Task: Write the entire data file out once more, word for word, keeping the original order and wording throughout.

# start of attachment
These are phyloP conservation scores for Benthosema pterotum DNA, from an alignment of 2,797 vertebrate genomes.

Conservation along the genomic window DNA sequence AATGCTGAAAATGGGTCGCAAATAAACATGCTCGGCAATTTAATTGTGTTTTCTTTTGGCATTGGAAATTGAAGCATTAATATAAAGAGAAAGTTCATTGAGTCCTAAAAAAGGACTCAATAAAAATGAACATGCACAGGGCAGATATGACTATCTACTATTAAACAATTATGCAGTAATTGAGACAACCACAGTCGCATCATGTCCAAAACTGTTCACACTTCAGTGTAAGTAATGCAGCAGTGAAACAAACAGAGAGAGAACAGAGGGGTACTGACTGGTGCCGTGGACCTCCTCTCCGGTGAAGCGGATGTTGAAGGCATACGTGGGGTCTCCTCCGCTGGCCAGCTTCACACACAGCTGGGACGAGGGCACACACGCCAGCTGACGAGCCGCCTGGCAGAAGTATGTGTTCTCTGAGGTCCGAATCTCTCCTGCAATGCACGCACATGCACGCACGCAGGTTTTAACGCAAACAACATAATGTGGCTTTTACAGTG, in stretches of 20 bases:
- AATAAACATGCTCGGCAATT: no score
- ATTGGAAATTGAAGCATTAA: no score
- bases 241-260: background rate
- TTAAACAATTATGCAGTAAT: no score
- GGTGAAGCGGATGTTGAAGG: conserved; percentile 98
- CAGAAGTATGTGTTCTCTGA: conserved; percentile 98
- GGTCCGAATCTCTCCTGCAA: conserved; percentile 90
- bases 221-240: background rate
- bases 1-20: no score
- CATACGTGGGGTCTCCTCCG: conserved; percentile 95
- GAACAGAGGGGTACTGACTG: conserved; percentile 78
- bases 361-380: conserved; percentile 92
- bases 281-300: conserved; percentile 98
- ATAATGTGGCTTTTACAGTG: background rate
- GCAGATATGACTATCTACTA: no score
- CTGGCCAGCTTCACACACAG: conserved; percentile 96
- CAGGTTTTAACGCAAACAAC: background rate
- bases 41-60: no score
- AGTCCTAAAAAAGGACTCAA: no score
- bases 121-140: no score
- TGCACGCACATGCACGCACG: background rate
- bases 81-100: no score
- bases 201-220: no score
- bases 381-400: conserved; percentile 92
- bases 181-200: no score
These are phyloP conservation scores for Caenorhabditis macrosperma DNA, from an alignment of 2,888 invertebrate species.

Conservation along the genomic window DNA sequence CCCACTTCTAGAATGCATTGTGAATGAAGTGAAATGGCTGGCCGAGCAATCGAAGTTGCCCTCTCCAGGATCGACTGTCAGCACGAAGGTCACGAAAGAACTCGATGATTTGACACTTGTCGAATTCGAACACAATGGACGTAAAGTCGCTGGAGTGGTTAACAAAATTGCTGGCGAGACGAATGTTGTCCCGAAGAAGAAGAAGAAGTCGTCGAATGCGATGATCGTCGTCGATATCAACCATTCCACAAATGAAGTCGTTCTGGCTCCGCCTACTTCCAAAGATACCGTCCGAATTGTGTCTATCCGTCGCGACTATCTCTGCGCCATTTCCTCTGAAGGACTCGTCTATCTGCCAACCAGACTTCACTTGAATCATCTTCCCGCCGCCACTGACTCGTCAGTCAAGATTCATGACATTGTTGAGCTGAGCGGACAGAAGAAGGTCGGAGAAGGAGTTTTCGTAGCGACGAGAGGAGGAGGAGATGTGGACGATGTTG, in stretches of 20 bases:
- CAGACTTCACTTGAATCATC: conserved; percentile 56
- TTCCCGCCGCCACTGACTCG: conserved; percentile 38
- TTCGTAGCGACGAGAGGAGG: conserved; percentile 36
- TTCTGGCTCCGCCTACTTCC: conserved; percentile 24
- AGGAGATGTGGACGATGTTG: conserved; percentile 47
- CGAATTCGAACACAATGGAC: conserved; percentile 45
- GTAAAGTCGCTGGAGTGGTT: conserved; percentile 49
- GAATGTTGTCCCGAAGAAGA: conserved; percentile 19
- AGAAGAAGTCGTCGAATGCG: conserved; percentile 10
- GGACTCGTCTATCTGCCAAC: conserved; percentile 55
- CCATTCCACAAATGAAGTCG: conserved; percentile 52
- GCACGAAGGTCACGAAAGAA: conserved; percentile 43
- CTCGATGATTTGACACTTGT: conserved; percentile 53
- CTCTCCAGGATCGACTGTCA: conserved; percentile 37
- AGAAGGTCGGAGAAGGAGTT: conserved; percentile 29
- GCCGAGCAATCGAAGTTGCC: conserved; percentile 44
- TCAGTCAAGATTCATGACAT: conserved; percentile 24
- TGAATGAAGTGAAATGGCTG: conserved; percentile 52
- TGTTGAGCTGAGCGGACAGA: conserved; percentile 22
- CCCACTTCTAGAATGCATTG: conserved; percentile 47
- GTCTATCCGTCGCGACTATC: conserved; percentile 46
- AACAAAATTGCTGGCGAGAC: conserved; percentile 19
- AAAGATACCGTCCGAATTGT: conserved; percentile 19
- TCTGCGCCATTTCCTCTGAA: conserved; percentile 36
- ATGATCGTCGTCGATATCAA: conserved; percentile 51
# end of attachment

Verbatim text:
These are phyloP conservation scores for Benthosema pterotum DNA, from an alignment of 2,797 vertebrate genomes.

Conservation along the genomic window DNA sequence AATGCTGAAAATGGGTCGCAAATAAACATGCTCGGCAATTTAATTGTGTTTTCTTTTGGCATTGGAAATTGAAGCATTAATATAAAGAGAAAGTTCATTGAGTCCTAAAAAAGGACTCAATAAAAATGAACATGCACAGGGCAGATATGACTATCTACTATTAAACAATTATGCAGTAATTGAGACAACCACAGTCGCATCATGTCCAAAACTGTTCACACTTCAGTGTAAGTAATGCAGCAGTGAAACAAACAGAGAGAGAACAGAGGGGTACTGACTGGTGCCGTGGACCTCCTCTCCGGTGAAGCGGATGTTGAAGGCATACGTGGGGTCTCCTCCGCTGGCCAGCTTCACACACAGCTGGGACGAGGGCACACACGCCAGCTGACGAGCCGCCTGGCAGAAGTATGTGTTCTCTGAGGTCCGAATCTCTCCTGCAATGCACGCACATGCACGCACGCAGGTTTTAACGCAAACAACATAATGTGGCTTTTACAGTG, in stretches of 20 bases:
- AATAAACATGCTCGGCAATT: no score
- ATTGGAAATTGAAGCATTAA: no score
- bases 241-260: background rate
- TTAAACAATTATGCAGTAAT: no score
- GGTGAAGCGGATGTTGAAGG: conserved; percentile 98
- CAGAAGTATGTGTTCTCTGA: conserved; percentile 98
- GGTCCGAATCTCTCCTGCAA: conserved; percentile 90
- bases 221-240: background rate
- bases 1-20: no score
- CATACGTGGGGTCTCCTCCG: conserved; percentile 95
- GAACAGAGGGGTACTGACTG: conserved; percentile 78
- bases 361-380: conserved; percentile 92
- bases 281-300: conserved; percentile 98
- ATAATGTGGCTTTTACAGTG: background rate
- GCAGATATGACTATCTACTA: no score
- CTGGCCAGCTTCACACACAG: conserved; percentile 96
- CAGGTTTTAACGCAAACAAC: background rate
- bases 41-60: no score
- AGTCCTAAAAAAGGACTCAA: no score
- bases 121-140: no score
- TGCACGCACATGCACGCACG: background rate
- bases 81-100: no score
- bases 201-220: no score
- bases 381-400: conserved; percentile 92
- bases 181-200: no score
These are phyloP conservation scores for Caenorhabditis macrosperma DNA, from an alignment of 2,888 invertebrate species.

Conservation along the genomic window DNA sequence CCCACTTCTAGAATGCATTGTGAATGAAGTGAAATGGCTGGCCGAGCAATCGAAGTTGCCCTCTCCAGGATCGACTGTCAGCACGAAGGTCACGAAAGAACTCGATGATTTGACACTTGTCGAATTCGAACACAATGGACGTAAAGTCGCTGGAGTGGTTAACAAAATTGCTGGCGAGACGAATGTTGTCCCGAAGAAGAAGAAGAAGTCGTCGAATGCGATGATCGTCGTCGATATCAACCATTCCACAAATGAAGTCGTTCTGGCTCCGCCTACTTCCAAAGATACCGTCCGAATTGTGTCTATCCGTCGCGACTATCTCTGCGCCATTTCCTCTGAAGGACTCGTCTATCTGCCAACCAGACTTCACTTGAATCATCTTCCCGCCGCCACTGACTCGTCAGTCAAGATTCATGACATTGTTGAGCTGAGCGGACAGAAGAAGGTCGGAGAAGGAGTTTTCGTAGCGACGAGAGGAGGAGGAGATGTGGACGATGTTG, in stretches of 20 bases:
- CAGACTTCACTTGAATCATC: conserved; percentile 56
- TTCCCGCCGCCACTGACTCG: conserved; percentile 38
- TTCGTAGCGACGAGAGGAGG: conserved; percentile 36
- TTCTGGCTCCGCCTACTTCC: conserved; percentile 24
- AGGAGATGTGGACGATGTTG: conserved; percentile 47
- CGAATTCGAACACAATGGAC: conserved; percentile 45
- GTAAAGTCGCTGGAGTGGTT: conserved; percentile 49
- GAATGTTGTCCCGAAGAAGA: conserved; percentile 19
- AGAAGAAGTCGTCGAATGCG: conserved; percentile 10
- GGACTCGTCTATCTGCCAAC: conserved; percentile 55
- CCATTCCACAAATGAAGTCG: conserved; percentile 52
- GCACGAAGGTCACGAAAGAA: conserved; percentile 43
- CTCGATGATTTGACACTTGT: conserved; percentile 53
- CTCTCCAGGATCGACTGTCA: conserved; percentile 37
- AGAAGGTCGGAGAAGGAGTT: conserved; percentile 29
- GCCGAGCAATCGAAGTTGCC: conserved; percentile 44
- TCAGTCAAGATTCATGACAT: conserved; percentile 24
- TGAATGAAGTGAAATGGCTG: conserved; percentile 52
- TGTTGAGCTGAGCGGACAGA: conserved; percentile 22
- CCCACTTCTAGAATGCATTG: conserved; percentile 47
- GTCTATCCGTCGCGACTATC: conserved; percentile 46
- AACAAAATTGCTGGCGAGAC: conserved; percentile 19
- AAAGATACCGTCCGAATTGT: conserved; percentile 19
- TCTGCGCCATTTCCTCTGAA: conserved; percentile 36
- ATGATCGTCGTCGATATCAA: conserved; percentile 51